controls, and by other actions which seek to blame the negative results of
price controls upon specious causes claimed to be maliciously occasioned by

The hard fact is that price controls can be as injurious to an economy as
can be drought, floods, earthquakes, war and like occurrences, and in the
case of Zimbabwe, they are already impacting most adversely upon an economy
which, before those controls, was already exceptionally distressed.

That many of the population hankered after price controls was not
surprising. Cost of living, as measured by the consumer price index
(generally accepted as the measure of inflation) had steadily fallen from
1994 to 1997, to a low of 13,9%, annualised, and then soared upwards at an
ever-accelerating rate, reaching 103,8% in November, 2001.

Incomes had not, and could not, keep pace with such a rapid and inordinate
increase, with a result that most found it more and more difficult to fund
the bare essentials of life, let alone anything else. They become confronted
with hardships, debt and great poverty, and a consequential sharp decline in
living standards. Being unaware of any other ways of being relieved of their
misfortunes, many clamored for a combination of compulsory increases in
wages (irrespective of the ability of employers to pay them), and for
institution of price controls assuring that prices would be markedly
lowered, and would not rise again.

Commerce and industry, economists and others, although very sympathetic to
the widespread plight of the man-on-the-street, nevertheless cautioned
against any ill-considered yielding to the demands. But neither the
economically oppressed nor those in authority were willing to hearken to the
well-intentioned warnings. Insofar as the poverty-stricken were concerned,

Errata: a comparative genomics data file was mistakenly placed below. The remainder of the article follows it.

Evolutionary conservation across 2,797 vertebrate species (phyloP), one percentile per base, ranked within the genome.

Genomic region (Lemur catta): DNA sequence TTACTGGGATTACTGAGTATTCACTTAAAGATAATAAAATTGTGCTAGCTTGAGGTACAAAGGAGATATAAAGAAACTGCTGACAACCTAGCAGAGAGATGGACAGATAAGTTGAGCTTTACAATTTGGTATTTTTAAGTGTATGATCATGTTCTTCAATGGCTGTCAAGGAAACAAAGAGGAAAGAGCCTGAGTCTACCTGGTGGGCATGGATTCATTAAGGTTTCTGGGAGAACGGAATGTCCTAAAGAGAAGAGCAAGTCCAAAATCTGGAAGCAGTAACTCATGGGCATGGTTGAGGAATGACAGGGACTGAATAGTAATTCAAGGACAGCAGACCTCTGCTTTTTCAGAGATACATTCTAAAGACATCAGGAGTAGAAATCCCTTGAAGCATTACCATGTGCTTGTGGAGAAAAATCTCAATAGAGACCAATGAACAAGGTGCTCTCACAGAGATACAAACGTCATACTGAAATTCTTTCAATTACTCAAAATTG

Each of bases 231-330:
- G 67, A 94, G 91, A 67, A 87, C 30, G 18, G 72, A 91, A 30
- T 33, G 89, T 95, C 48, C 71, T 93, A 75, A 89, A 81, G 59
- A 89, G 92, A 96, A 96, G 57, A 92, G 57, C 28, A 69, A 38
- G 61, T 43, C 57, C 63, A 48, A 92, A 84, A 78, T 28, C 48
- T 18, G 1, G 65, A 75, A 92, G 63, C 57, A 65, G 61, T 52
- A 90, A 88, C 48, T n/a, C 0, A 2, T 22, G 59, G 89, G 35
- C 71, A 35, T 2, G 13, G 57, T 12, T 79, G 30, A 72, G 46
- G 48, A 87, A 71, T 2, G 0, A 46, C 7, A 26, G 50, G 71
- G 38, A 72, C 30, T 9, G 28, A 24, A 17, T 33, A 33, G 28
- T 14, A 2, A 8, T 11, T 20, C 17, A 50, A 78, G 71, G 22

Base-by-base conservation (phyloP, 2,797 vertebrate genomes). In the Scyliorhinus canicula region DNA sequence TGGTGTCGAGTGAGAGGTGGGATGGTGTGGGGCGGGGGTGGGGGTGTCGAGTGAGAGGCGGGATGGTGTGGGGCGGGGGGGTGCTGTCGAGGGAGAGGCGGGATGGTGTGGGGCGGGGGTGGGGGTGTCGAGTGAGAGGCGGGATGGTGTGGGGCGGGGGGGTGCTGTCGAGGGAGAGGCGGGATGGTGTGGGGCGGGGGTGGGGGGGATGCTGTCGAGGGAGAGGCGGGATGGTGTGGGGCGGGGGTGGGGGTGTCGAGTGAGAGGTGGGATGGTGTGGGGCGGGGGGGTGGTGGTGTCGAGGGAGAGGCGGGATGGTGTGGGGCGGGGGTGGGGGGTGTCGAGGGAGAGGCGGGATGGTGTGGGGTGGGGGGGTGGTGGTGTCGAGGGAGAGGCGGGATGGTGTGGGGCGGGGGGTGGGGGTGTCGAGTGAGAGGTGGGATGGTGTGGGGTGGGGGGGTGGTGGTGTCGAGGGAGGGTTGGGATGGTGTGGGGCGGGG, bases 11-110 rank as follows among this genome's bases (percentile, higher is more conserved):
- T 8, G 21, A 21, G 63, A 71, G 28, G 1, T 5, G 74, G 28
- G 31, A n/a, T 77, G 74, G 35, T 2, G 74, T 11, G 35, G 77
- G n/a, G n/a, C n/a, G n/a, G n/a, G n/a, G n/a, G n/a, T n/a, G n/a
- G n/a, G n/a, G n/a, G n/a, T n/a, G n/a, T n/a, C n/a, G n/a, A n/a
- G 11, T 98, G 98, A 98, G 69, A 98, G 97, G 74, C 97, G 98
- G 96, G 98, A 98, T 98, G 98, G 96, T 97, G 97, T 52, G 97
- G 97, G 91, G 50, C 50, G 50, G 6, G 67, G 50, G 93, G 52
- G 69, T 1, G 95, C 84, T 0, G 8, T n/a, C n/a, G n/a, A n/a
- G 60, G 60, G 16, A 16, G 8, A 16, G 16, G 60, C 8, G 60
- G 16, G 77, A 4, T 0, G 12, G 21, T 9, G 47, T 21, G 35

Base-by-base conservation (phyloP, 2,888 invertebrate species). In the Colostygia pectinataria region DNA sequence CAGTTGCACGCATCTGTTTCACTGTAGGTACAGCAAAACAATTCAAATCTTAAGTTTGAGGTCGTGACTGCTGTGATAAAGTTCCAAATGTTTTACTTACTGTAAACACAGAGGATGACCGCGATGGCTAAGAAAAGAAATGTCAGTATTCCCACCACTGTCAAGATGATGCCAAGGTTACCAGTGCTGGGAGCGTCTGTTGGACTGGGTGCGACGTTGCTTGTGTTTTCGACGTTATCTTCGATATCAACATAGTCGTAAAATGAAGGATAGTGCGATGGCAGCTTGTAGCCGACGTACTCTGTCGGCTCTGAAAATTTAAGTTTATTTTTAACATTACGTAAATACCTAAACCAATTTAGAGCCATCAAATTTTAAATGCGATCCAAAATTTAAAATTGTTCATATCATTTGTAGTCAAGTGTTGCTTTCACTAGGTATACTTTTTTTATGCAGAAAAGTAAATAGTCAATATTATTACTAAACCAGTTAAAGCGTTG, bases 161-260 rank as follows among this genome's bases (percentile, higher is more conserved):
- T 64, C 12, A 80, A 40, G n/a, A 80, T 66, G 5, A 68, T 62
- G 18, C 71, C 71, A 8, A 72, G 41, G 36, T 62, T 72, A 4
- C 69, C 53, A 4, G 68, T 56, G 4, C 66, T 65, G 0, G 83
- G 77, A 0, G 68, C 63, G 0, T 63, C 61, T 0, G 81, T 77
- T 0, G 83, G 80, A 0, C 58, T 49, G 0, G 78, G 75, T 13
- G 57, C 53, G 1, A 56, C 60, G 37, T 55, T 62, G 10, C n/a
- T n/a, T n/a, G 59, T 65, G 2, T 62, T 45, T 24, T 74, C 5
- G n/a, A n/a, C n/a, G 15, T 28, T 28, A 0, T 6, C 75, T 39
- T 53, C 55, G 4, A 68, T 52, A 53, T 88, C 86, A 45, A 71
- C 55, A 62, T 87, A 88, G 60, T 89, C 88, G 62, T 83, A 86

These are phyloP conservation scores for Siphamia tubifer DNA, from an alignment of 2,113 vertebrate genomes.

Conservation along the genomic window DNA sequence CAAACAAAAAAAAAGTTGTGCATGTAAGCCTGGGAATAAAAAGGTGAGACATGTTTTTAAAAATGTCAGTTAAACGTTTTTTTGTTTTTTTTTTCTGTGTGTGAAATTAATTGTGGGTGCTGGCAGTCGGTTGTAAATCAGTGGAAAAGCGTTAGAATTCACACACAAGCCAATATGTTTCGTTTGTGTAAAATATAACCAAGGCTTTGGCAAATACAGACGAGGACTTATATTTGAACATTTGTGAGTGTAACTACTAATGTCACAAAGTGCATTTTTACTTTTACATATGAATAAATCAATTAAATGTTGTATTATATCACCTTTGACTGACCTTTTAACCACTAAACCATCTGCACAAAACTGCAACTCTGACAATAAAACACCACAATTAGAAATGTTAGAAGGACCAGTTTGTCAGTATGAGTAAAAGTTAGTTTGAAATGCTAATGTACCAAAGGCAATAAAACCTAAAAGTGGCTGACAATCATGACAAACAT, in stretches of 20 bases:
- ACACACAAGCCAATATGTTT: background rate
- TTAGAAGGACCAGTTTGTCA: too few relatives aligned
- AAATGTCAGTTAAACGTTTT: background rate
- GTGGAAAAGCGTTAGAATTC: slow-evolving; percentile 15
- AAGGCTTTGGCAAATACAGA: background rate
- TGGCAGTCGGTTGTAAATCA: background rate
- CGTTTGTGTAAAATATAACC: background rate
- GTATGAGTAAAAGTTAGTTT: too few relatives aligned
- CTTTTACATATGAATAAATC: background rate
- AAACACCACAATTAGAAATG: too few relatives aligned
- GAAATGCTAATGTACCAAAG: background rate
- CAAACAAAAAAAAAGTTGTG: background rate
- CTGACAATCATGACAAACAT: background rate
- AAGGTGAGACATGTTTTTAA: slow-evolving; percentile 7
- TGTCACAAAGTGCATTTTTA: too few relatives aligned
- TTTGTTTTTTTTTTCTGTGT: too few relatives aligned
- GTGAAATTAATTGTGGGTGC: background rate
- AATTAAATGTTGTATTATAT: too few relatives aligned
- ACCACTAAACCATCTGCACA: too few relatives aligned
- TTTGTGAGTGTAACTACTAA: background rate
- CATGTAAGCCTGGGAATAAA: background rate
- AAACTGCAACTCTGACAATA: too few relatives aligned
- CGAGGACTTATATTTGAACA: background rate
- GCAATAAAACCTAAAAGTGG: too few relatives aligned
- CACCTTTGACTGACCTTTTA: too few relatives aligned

the desperation was (and continues to be) so great that all rationale and
reason is disregarded and dismissed.

As to the authorities, the perception is a simplistic one - what the people
want, the people must be given, irrespective of how disastrous may be the
medium to long-term repercussions: They can be addressed some time in the
future! If the demands are fulfilled, political advantage will be gained -
or so the authorities believe, and that is of greater import than any
related economic harm.

The warnings against price controls centred upon the collapse of businesses
if the prices were set at non-viable levels. If the prices were to be fixed
at levels that met consumer expectations, it was inevitable that business
enterprises would incur unsustainable losses, for those businesses had
suffered the impacts of inflation to as great an extent as had the consumer.

Unsustainable losses would necessarily provoke business closures, with
consequential substantially greater than heretofore unemployment, and very
much lesser input into the economy. Revenue flows into the fiscus would
diminish, sharply exacerbating the state's deficit. That would force
increased governmental recourse to borrowings from the Central Bank,
fuelling an already almost runaway money supply and thereby stimulating yet
greater inflation. Most of all, the loss-creating price controls would
result in considerably reduced volumes of production, as manufacturers
desperately sought to contain the losses, and hence the country would be
faced with immense shortages.

All these warnings were treated with a cavalier disregard. The determination
to pursue price controls, come what may, motivated the authorities to
contend that the warnings were wholly without foundation, and were nothing
other than self-centred, vested interest threats of capitalists, profiteers,
and political opponents. The price controls would be implemented,
willy-nilly! Pretences were made of private sector consultation, but in
practice all representations of commerce and industry were given the cold
shoulder, government having complete disinterest in anything that did not
accord with its preconceptions and vote-gathering policies.

Those who foreshadowed disaster glean no satisfaction from their dismal